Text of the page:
Life Beyond College

| Fri Jul. 29, 2005 4:21 PM EDT

Matthew Yglesias points out that John G. Roberts appointment to the Supreme Court could have serious consequences for affirmative action:

I'm not much of an affirmative action advocate (see, e.g., this), which explains why I haven't been ringing the alarm bells on this. But surely we have some shrill affirmative action fans here on the left who should be yelling and screaming. But where? Perhaps the feeling is that this is a losing political issues, so people had best keep quiet about it, but the relative silence strikes me as odd since affirmative action is supposed to be one of our legendary "hot button" issues.

Sure, I'll take on the shrill challenge. The Gregg Easterbook article Matt links to makes the case that attending an elite university really matters less for a person's career prospects and lifetime earnings than one would think—i.e., not at all. Fair enough. There's also a just-burgeoning debate over whether affirmative action at law school can hurt the chances of minority students for passing the bar. It's not a settled debate by any means, but worth considering.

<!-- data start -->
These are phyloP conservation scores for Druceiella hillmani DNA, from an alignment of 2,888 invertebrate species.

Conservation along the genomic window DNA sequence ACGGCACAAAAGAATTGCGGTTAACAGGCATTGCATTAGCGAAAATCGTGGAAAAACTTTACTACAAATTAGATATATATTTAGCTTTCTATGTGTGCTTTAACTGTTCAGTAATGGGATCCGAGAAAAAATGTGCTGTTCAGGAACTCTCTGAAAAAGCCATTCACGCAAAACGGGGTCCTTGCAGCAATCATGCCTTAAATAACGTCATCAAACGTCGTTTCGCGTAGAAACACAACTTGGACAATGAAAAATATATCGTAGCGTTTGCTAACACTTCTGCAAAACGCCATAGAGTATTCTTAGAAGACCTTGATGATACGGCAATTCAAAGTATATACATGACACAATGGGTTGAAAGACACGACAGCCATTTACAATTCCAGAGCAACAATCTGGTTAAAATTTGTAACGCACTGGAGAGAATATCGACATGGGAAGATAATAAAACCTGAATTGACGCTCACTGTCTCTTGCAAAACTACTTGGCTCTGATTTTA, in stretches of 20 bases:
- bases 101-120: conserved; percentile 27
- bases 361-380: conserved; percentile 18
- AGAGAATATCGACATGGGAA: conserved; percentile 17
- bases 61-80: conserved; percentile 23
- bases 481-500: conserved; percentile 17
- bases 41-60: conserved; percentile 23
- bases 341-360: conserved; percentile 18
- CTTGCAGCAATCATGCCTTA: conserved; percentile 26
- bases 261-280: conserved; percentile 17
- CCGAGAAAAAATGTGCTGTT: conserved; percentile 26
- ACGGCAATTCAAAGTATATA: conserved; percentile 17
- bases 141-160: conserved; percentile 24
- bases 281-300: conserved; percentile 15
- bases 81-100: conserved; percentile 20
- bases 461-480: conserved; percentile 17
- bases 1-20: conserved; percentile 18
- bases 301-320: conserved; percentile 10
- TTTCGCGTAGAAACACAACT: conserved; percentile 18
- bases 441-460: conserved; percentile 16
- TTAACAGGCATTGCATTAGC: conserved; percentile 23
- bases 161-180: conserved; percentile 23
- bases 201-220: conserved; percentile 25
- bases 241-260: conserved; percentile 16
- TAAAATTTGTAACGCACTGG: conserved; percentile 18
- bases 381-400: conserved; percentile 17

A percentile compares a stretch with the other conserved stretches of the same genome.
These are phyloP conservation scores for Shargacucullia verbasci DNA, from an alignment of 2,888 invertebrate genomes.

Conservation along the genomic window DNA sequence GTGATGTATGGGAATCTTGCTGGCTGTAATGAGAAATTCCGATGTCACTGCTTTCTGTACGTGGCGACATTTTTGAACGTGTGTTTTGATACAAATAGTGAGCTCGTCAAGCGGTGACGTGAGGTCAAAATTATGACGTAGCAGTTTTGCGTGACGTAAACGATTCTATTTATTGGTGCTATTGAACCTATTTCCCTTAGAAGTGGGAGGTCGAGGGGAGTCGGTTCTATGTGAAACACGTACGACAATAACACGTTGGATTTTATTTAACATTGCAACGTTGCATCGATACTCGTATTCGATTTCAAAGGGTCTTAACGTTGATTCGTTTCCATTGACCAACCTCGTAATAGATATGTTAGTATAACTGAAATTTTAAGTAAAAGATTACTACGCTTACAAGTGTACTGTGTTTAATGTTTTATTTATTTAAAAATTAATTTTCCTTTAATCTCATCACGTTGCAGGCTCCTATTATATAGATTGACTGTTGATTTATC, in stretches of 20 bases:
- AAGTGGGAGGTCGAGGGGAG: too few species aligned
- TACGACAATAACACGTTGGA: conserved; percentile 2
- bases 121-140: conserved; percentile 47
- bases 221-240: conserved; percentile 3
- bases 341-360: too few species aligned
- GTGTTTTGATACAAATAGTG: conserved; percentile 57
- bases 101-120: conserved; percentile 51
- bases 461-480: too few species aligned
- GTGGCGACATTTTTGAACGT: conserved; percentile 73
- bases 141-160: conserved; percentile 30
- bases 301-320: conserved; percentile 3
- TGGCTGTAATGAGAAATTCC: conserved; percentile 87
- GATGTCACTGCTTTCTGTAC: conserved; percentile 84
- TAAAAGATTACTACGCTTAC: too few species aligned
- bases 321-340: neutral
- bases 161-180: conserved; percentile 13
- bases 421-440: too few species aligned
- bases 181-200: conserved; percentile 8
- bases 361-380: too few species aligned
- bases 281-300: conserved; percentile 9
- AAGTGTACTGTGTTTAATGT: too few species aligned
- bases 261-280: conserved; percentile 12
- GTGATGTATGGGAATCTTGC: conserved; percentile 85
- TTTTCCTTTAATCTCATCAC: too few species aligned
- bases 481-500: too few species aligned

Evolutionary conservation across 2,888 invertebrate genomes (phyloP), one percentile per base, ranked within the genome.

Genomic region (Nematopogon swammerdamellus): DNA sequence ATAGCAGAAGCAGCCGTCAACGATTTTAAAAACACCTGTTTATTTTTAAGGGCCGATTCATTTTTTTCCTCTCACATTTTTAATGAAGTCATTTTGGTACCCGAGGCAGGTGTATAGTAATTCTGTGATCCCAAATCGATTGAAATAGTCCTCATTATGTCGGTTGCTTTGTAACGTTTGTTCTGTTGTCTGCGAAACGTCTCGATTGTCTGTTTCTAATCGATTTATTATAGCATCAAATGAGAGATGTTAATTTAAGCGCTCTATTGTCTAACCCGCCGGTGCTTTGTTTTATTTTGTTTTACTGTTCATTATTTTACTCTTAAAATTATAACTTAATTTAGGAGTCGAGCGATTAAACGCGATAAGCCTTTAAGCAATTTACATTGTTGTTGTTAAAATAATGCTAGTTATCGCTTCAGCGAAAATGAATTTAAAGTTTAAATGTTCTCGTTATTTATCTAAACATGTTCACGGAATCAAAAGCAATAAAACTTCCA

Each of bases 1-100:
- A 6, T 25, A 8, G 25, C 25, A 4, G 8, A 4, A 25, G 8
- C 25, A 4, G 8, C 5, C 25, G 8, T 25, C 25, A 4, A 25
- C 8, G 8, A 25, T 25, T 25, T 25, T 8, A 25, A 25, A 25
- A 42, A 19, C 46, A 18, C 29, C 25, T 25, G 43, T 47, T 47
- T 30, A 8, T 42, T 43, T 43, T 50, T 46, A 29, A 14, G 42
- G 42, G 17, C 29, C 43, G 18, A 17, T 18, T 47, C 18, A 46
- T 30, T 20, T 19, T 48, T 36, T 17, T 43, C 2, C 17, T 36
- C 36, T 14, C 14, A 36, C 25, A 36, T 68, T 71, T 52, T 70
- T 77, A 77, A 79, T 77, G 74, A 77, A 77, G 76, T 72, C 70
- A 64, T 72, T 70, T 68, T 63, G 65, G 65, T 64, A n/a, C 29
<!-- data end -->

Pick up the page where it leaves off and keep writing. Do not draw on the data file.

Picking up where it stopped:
One should note, though, that there's more to life than college, and more to affirmative action than making sure X number of black students get into the University of Michigan, or whatever. Under affirmative action laws, federal agencies are required to set aside a certain percentage of contracts of minority-owned small businesses. As the Washington Post today reports, that practice seems to be fueling a boom in those sorts of businesses. Then you have affirmative action hiring practices, which, one would think, actually do have a fair impact on a person's career prospects and lifetime earnings. Whether this is a losing issue or not is a separate debate, but yeah, it's important.

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